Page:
Rethinking the museum environment and the cultural heritage experience is one of the themes highly discussed during 2020. Before dwelling on the philosophical aspects of an organisation, museum and cultural industry players ought to ensure they have utilised all available technologies such as Virtual Heritage.
Our articles on digitisation and access to heritage briefly introduce the topic of virtual heritage, Mingei and Gaming and heritage serve as good examples of immersive reality technologies and virtual heritage experience.
Museums, at large, tended to ignore emergent technologies as part of their program or lack the capacity to understand them. Terminology is often confused with all activities are grouped under Virtual Reality.
What are the available technologies?
- Augmented Reality (AR) is “a system that combines real and virtual content, provides a real-time interactive environment, and registers in 3D.”*
- Virtual Reality (VR), “transports users toa highly immersive virtual environment without any or little possibility of directly interacting with their immediate physical surroundings.”*
- Augmented Virtuality(AV), “augments virtual environments with live scenes of events and elements from the real-world”.*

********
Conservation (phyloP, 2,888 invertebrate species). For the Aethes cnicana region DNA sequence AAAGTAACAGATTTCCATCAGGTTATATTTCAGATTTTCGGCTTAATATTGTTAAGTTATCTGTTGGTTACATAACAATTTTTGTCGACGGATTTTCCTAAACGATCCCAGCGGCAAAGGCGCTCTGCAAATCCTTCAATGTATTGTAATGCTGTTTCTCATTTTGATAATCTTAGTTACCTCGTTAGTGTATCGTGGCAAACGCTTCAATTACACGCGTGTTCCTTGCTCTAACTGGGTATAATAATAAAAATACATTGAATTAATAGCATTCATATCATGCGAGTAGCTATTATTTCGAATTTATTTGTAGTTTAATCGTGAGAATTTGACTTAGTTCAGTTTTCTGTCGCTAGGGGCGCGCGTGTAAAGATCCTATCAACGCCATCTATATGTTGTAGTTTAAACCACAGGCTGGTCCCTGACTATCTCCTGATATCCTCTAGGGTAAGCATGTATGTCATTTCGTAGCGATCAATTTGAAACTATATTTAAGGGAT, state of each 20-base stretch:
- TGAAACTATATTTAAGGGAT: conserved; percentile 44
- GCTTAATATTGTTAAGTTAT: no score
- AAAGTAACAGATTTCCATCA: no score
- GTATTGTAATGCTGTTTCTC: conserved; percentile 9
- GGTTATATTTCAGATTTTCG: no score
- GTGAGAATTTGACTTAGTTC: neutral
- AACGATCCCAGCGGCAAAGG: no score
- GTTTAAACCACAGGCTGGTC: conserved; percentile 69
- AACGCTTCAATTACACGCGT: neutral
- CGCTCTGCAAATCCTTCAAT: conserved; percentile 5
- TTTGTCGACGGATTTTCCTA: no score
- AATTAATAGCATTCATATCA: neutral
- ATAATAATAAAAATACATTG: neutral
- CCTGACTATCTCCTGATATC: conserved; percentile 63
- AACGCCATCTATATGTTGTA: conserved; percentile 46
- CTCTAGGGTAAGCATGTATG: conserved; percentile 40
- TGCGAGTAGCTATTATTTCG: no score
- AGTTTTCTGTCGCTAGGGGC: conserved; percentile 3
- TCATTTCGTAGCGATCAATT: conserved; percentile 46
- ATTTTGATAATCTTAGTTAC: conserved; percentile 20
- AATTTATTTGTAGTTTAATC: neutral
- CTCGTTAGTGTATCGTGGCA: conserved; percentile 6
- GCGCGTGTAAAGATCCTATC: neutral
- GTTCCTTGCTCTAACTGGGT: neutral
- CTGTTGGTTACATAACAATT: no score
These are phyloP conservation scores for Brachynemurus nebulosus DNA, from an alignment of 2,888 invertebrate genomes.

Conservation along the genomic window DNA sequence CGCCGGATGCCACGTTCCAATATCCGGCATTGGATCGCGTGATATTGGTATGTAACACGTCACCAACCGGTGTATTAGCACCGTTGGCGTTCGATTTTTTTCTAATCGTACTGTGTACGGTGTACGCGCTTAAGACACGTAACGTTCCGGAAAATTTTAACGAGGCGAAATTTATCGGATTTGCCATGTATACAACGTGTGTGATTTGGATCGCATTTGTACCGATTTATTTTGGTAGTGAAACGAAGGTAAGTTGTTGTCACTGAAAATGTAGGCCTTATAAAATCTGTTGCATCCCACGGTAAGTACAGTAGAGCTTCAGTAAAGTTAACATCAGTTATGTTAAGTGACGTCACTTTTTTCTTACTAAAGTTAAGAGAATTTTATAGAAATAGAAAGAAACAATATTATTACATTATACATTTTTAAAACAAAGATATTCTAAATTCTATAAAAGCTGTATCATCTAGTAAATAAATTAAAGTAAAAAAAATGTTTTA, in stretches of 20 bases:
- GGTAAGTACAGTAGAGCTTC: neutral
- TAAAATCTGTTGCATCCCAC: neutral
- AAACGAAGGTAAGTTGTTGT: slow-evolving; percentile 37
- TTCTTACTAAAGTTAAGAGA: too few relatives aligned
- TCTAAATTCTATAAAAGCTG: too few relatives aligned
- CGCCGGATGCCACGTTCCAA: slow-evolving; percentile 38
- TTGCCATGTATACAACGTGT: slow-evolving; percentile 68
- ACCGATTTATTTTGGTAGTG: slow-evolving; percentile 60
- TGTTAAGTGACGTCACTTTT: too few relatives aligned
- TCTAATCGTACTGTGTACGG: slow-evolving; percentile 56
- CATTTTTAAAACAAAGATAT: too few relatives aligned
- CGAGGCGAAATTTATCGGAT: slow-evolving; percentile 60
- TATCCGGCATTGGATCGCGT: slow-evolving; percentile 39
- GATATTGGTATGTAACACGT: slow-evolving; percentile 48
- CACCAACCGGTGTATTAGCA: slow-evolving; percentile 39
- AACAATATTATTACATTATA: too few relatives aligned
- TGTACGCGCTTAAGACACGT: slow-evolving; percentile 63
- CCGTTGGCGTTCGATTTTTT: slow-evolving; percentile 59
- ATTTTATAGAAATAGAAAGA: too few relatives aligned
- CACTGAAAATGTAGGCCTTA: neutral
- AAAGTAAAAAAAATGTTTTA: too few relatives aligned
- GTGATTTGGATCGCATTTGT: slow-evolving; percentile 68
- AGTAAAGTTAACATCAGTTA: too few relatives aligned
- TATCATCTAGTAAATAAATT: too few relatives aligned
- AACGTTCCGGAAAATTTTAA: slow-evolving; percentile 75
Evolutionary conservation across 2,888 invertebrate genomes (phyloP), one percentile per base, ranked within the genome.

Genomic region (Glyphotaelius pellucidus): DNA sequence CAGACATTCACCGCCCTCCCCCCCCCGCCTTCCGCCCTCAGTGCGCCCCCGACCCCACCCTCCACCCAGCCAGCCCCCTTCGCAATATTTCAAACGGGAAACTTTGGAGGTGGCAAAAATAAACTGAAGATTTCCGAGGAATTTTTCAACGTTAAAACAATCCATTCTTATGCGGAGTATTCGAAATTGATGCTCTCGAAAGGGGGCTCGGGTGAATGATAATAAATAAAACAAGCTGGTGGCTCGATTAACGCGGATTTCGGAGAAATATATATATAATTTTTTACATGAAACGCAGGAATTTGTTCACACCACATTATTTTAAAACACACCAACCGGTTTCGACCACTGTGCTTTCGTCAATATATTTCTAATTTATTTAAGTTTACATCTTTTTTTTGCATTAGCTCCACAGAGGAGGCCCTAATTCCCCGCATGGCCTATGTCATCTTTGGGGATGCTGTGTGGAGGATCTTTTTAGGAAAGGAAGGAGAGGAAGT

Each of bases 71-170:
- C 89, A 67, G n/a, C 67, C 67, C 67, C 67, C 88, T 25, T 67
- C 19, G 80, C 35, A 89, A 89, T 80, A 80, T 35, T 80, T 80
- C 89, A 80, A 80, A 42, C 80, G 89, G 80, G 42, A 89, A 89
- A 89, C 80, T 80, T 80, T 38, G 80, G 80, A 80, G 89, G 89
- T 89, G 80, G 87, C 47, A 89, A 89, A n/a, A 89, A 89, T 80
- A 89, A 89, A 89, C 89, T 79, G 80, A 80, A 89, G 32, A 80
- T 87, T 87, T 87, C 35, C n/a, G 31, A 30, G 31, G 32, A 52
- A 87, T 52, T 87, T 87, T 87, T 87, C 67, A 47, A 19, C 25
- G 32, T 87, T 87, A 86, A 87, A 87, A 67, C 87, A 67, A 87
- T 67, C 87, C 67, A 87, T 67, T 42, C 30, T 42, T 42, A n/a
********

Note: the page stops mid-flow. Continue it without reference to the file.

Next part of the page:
- Mixed Reality (MxR) “blends the real and virtual environments in different forms and proportions.”*
Moreover, cultural institutions assume that developing such programs would be too costly, thus not proceeding into feasibility studies. Nowadays, Virtual Heritage is actually an affordable option with VR headsets being readily available, that enhances the visitor pool. The available displays are:
- Head-Mounted-Display (HMD), is “made for AR and/or MxR are either video or optical see-through, whereas HMDs built for VR and/or AV experiences are blocked headsets since users’ direct view to the physical environment is blocked.”*
- Spatial Augmented Reality (SAR), “projects virtual information directly on the real environment through video-projectors. Two or more projectors are used for 3D effects.”*
- Hand-Held-Devices (HHD), “desktop screen and projection, are portable displays such as smartphones and tablets.”*
- Desktop screens and table-top projectors.
- Cave Automatic virtual environment (CAVE), “is a projection-based display technology that allows multiple co-located users to share fully immersive VR experience.”*
With this in mind, to create a virtual heritage experience, you need to establish similar criteria to any other educational activity. Set:
- the goal of the experience or learning outcome.
- the interaction process or transmission method, such as a collaborative group project.
- the technology or tools, beyond pen and paper.
Therefore, at the phase of conceptualisation first understand and describe the virtual heritage as a real experience in the physical world, technology will then help you transfer the experience in the virtual environment.